November 28, 2017
On November 7, 2017, Democratic Socialist of America (DSA) party member Seema Singh Perez won a seat on the Knoxville, Tennessee City Council, the first Indian-American and DSA member to do so. She ran as an independent and defeated her opponent, James Corcoran, by over 2,000 votes even though he was backed by the local major newspaper, the Knoxville News Sentinel after he won the primary election in August 2017.
Knoxville, which is nearly 80% white, has been cited as one of the most affordable cities in the country to live in, but poverty is still rampant. The average median income for a household in Knoxville is $31,048, more than $22,000 less than the nationwide median income. The city’s poverty rate is 31.2 percent, over twice the national average. The city has struggled with providing resources to those who are homeless, rather than disbanding homeless camps to mask the problem.
Cities in the south typically lean Democratic, while outer and rural areas are predominantly Republican. Knoxville is no exception, though being a city of Democrats in a deeply conservative state complicates the ability for local politicians to push progressive policies. In the south, particularly in areas where Democrats have been weak, Democratic Socialists of America have begun to fill this vacuum of grassroots organizations for individuals to place their energy and efforts into.
“My campaign was successful due to the volunteering energy of residents of Knoxville that have been involved with social justice work of all kinds shifting their focus to electoral politics,” Singh Perez told the Real News Network in an interview. “We made phone calls, we knocked on doors, we had conversations with so many people and actually listened. The ‘trick’ to our success has been that we actually care about the community and are not based on self interests. These are values that the DSA embraces.”
Singh Perez’s parents were both social workers, which inspired her to do the same in her own career. She has worked in women’s reproductive health, with HIV/AIDs patients, the homeless, and currently runs a jail alternative program for domestic violence offenders as the Program coordinator for The Batterers Intervention Program at the Alternative Counseling Center.
A first time candidate, she was inspired to run for political office by Bernie Sanders’ emphasis on social justice issues and getting regular people involved in the political process.
But she was also concerned over the rise of Trump and the racist far-right.
“I started thinking about running for office before Trump actually got elected, more when the country was actually entertaining him as a legitimate candidate,” she said. “That I felt was frightening enough, to see somebody with his moral deficit be considered as a leader. When he got elected, it made me feel that the reality I had lived in was shattered. That was the immediate feeling. I walked around in a daze and felt very betrayed by my country. I think I started feeling like a lot of other progressives. We’ve hit bottom.”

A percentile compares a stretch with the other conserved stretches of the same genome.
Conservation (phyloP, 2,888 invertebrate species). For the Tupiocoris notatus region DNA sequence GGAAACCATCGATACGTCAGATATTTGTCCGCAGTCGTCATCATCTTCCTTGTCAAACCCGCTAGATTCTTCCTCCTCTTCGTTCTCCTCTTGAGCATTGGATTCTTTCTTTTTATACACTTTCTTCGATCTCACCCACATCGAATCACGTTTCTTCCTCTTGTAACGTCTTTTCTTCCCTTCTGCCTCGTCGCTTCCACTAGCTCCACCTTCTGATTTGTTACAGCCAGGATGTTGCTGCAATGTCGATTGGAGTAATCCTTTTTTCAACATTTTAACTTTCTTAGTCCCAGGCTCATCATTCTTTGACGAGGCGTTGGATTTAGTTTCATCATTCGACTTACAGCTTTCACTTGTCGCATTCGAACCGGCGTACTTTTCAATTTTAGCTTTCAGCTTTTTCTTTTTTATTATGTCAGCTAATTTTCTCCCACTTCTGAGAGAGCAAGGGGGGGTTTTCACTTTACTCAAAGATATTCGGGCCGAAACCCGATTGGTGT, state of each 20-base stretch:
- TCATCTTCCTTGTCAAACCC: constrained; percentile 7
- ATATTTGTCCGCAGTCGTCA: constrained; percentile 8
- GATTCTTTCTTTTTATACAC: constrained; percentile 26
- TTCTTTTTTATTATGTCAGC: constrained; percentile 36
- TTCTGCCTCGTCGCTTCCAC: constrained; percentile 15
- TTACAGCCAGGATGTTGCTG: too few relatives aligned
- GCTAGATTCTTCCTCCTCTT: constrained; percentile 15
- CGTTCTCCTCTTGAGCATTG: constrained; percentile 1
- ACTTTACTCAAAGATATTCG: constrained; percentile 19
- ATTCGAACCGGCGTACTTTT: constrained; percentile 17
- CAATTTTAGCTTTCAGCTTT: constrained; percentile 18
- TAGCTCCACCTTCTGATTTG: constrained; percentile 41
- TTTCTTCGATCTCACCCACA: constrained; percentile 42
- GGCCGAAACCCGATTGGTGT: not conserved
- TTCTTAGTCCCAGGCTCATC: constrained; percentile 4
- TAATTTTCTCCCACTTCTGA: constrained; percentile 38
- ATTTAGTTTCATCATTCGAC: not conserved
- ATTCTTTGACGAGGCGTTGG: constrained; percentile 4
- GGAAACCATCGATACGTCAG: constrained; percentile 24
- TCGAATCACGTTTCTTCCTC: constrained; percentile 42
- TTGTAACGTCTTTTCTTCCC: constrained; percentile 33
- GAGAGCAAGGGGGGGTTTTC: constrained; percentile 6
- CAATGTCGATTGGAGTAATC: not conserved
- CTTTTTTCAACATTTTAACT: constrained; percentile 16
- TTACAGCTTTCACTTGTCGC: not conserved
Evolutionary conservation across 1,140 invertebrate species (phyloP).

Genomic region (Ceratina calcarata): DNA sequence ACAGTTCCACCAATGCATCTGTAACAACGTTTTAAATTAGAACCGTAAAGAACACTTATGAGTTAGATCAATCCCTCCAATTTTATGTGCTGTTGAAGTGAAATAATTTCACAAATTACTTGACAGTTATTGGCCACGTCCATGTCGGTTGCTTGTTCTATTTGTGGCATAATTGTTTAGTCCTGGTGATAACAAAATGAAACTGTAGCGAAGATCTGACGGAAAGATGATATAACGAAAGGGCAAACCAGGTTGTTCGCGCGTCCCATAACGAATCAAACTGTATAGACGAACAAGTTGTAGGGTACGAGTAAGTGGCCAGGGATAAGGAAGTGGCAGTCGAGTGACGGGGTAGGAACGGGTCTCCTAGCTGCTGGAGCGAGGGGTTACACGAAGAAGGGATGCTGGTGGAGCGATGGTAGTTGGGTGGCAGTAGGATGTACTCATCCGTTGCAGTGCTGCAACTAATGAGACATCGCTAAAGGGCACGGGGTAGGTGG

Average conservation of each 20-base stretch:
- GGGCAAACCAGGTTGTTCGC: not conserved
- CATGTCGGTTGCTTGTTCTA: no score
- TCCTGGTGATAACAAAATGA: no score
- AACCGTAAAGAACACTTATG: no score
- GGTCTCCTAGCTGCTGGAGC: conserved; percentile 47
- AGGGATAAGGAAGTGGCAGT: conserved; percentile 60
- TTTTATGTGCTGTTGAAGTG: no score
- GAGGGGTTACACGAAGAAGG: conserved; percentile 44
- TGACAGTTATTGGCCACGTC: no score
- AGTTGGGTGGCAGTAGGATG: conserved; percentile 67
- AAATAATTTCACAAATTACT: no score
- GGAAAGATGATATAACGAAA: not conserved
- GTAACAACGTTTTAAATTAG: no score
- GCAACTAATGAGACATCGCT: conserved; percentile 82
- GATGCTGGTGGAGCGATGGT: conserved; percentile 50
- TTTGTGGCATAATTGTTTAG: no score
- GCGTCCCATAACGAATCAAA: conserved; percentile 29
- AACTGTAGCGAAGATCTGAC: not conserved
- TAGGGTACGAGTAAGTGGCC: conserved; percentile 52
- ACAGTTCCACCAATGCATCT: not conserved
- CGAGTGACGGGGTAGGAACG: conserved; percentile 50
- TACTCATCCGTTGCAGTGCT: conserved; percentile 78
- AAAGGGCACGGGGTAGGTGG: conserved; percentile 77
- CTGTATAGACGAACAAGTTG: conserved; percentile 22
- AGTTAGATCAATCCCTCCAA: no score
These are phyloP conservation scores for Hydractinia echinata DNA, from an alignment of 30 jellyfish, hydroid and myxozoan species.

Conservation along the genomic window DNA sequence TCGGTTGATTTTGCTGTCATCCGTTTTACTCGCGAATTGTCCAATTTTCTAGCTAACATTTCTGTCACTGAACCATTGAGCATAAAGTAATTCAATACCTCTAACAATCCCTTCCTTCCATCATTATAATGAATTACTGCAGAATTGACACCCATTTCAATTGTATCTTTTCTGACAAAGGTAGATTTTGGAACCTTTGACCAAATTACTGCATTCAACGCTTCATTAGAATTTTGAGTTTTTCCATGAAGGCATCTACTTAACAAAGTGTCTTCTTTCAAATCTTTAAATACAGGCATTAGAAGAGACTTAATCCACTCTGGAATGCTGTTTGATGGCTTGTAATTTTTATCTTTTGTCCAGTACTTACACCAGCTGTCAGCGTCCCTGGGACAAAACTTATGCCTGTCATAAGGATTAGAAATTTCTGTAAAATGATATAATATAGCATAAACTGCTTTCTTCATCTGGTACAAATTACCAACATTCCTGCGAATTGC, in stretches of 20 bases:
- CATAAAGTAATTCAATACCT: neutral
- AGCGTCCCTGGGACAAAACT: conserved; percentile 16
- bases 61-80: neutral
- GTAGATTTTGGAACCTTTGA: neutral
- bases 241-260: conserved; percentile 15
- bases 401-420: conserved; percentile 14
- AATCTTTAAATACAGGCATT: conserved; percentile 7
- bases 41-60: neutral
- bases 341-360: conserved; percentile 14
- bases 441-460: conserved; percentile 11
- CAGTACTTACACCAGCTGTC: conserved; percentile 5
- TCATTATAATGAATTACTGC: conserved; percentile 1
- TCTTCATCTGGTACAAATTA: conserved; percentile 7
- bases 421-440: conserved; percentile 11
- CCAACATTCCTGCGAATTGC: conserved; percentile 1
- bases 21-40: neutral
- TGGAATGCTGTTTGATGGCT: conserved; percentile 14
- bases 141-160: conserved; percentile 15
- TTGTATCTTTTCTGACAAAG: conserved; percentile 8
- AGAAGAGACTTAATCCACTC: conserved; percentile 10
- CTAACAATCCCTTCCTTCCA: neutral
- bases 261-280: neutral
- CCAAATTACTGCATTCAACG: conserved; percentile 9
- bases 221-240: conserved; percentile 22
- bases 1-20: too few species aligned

Shortly after the Charlottesville white supremacist rally in August 2017, a group of white nationalists held a confederate rally in her hometown. But there was some sign of hope. The 40 white nationalists were met with nearly 2,000 anti-racist protesters. The day after the rally, the group that held it, Confederate 28, dissolved.
Two white supremacist rallies rallies held in Tennessee in October, just before the City Council election, suffered similar fates. “It’s time to begin to rise up,” she said. ”The DSA is a place I went to for hope and for continued inspiration.”
While Singh Perez noted there were a few conservative bloggers who accused her of being a Russian communist for affiliating with the Democratic Socialists of America, the majority of feedback from her city council district was overwhelmingly positive. “There are always people who give you advice, and they’re not running,” she added. “They think they know how to do it and told me that that was not going to be good for me, but it was more important to me to stick by my values and lose if I needed to, but I didn’t feel that that would make me lose. I feel like this is the time for leaders who are intelligent with some passion to step up, and the DSA, to me, represents that.”
In December 2017, Singh Perez will be formally sworn in as one of nine members on Knoxville’s City Council. She ran on a platform that highlighted economic inequities that thousands of Knoxville residents struggle with in their daily lives. “The policies that most places, including Knoxville, have followed I think have been very well intentioned, but there’s certain things that need to be questioned in order to serve those that are continuously left behind,” said Singh Perez. “I feel my role on the City Council is to look at these policies and decisions and bring different viewpoints to them, from different perspectives. When you see a problem, you stand up and fix it. That’s what I will continue to do.”